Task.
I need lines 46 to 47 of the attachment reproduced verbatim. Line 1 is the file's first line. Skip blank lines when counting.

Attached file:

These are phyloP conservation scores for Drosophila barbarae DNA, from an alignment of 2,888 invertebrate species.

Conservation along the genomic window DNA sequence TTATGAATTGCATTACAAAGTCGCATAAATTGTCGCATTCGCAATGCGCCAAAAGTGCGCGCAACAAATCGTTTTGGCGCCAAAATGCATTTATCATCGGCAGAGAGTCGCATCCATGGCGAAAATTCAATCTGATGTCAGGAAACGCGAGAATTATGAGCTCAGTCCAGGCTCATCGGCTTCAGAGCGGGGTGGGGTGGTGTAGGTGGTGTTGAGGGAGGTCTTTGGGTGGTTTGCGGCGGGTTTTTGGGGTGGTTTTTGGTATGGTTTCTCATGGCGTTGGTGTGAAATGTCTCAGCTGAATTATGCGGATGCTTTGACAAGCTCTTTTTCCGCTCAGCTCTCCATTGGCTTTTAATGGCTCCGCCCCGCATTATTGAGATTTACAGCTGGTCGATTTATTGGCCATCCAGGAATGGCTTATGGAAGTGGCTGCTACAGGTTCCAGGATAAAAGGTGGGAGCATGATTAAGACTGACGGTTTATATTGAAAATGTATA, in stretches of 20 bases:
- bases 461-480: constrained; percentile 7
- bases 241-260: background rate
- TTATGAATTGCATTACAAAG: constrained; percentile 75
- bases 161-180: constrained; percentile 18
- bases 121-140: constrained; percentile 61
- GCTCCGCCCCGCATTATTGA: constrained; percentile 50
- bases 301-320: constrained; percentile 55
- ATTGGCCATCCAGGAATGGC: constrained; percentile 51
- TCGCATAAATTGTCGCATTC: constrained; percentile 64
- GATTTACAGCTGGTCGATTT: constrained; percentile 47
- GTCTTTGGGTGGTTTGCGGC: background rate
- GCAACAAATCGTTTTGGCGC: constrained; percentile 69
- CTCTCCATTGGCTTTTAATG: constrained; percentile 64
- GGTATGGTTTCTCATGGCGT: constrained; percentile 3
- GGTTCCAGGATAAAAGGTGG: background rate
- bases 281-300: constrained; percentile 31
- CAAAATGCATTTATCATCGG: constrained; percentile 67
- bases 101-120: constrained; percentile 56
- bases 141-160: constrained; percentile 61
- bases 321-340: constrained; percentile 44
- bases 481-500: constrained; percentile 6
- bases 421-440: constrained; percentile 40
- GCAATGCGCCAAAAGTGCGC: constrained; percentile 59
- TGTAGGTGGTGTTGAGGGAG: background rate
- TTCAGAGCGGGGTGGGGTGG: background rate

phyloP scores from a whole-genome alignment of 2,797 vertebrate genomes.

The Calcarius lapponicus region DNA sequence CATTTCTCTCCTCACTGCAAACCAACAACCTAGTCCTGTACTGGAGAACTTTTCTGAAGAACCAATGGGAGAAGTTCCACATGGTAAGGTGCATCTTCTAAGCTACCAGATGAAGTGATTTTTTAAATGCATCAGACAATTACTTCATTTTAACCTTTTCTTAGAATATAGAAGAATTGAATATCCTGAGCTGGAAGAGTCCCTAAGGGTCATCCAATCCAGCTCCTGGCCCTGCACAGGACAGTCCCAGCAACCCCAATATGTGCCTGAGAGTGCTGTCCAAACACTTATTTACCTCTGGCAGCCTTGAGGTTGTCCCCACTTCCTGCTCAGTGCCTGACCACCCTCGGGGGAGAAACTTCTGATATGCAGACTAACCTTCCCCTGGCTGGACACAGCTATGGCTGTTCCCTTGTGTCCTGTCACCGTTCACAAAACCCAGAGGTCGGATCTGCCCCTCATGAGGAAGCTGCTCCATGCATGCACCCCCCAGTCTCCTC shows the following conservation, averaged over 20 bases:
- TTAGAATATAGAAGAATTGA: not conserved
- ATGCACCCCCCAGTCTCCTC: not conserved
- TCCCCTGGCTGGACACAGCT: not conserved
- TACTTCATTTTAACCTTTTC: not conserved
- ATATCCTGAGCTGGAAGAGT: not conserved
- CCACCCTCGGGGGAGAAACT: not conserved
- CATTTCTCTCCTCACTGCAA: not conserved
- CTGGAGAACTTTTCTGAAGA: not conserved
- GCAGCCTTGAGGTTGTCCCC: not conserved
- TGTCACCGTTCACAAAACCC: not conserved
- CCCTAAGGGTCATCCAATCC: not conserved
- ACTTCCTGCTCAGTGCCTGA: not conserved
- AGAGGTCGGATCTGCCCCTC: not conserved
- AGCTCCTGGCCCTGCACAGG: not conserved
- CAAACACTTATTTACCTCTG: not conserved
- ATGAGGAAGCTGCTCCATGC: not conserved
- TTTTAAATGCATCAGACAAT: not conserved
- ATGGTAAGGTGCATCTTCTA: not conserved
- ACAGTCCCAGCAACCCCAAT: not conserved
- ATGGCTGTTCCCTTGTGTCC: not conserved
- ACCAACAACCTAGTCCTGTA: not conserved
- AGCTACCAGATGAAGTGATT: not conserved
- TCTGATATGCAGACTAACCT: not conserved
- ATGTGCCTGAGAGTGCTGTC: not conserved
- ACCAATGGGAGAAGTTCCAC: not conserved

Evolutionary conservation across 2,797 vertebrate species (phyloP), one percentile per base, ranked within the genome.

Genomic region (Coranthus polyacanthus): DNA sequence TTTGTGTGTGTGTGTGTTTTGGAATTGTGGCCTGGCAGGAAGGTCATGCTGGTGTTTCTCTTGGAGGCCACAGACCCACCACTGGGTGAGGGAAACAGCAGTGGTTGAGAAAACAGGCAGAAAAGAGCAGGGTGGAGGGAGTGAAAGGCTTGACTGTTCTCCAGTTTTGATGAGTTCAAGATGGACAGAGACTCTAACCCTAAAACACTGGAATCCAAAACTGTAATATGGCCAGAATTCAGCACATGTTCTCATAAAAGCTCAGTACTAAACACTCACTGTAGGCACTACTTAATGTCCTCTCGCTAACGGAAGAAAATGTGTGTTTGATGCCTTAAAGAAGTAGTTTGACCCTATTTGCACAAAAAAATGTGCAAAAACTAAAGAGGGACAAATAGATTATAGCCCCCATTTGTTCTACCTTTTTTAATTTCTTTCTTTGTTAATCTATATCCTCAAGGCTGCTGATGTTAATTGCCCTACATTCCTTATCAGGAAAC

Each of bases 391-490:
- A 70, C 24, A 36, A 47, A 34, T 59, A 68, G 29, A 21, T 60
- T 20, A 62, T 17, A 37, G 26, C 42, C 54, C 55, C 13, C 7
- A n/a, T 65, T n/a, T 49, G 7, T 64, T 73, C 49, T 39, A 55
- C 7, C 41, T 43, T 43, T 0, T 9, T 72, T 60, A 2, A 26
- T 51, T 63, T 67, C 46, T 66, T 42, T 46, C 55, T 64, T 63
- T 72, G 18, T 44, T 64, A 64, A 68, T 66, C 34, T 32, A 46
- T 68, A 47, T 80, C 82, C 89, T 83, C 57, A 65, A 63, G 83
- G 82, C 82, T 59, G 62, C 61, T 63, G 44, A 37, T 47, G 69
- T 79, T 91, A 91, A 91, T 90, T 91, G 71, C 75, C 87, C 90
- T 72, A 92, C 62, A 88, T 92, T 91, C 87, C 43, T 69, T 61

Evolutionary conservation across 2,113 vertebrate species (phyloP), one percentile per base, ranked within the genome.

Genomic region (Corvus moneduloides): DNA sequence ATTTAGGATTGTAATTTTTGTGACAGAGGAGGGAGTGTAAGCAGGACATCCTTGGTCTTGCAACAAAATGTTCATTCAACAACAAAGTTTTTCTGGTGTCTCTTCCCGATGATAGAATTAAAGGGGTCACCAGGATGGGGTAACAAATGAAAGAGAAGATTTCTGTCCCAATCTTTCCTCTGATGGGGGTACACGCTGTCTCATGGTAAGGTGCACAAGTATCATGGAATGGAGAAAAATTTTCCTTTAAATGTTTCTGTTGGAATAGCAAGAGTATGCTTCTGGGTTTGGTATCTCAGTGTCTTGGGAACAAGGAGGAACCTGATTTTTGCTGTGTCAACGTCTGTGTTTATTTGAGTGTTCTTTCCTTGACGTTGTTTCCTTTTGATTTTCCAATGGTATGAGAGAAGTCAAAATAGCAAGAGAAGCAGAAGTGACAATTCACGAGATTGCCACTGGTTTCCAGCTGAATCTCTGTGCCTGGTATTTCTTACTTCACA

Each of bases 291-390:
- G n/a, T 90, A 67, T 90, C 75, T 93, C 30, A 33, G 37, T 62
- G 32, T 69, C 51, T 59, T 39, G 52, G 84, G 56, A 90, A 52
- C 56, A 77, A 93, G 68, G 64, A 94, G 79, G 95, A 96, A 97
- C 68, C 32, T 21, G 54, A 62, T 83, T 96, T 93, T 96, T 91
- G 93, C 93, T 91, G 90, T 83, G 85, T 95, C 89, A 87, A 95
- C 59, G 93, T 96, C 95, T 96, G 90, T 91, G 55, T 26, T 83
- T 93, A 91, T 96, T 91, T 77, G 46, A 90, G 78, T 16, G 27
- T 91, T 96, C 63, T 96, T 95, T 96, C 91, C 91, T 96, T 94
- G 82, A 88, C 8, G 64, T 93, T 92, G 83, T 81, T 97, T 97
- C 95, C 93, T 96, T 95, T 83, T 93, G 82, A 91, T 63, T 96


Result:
- TTTTAAATGCATCAGACAAT: not conserved
- ATGGTAAGGTGCATCTTCTA: not conserved